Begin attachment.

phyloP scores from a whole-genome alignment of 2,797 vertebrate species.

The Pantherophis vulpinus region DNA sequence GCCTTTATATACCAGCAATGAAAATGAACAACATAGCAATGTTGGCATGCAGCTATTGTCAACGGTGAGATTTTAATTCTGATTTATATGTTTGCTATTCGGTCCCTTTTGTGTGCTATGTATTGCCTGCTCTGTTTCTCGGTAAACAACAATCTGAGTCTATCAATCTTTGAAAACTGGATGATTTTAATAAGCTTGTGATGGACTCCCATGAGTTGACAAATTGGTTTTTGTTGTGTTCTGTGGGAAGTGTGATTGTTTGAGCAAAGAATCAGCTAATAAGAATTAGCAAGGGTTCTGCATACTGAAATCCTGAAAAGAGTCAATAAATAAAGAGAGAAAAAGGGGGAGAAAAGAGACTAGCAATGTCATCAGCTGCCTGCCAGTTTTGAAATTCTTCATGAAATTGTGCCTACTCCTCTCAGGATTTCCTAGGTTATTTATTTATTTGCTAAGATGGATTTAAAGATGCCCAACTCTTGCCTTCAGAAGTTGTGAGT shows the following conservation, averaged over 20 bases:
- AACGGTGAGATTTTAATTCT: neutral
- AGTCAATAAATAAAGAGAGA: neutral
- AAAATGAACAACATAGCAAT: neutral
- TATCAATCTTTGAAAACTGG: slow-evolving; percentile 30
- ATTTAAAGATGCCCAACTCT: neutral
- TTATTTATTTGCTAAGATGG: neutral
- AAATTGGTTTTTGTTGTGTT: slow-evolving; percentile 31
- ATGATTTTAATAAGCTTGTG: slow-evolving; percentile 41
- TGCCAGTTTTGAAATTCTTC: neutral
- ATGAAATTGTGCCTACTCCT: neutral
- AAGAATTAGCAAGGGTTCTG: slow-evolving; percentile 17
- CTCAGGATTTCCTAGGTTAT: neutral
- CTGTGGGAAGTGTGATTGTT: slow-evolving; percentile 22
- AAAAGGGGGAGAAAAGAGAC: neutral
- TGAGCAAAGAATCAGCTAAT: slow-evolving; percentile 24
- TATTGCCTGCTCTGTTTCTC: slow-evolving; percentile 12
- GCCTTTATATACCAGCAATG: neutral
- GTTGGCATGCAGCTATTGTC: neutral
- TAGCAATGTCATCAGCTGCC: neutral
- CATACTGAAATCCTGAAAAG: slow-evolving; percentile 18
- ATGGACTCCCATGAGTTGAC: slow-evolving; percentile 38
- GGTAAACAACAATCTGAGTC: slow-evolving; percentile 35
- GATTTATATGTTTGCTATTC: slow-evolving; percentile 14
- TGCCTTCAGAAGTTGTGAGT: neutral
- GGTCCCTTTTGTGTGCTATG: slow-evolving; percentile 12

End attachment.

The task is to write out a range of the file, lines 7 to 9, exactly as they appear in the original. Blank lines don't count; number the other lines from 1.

- ATTTAAAGATGCCCAACTCT: neutral
- TTATTTATTTGCTAAGATGG: neutral
- AAATTGGTTTTTGTTGTGTT: slow-evolving; percentile 31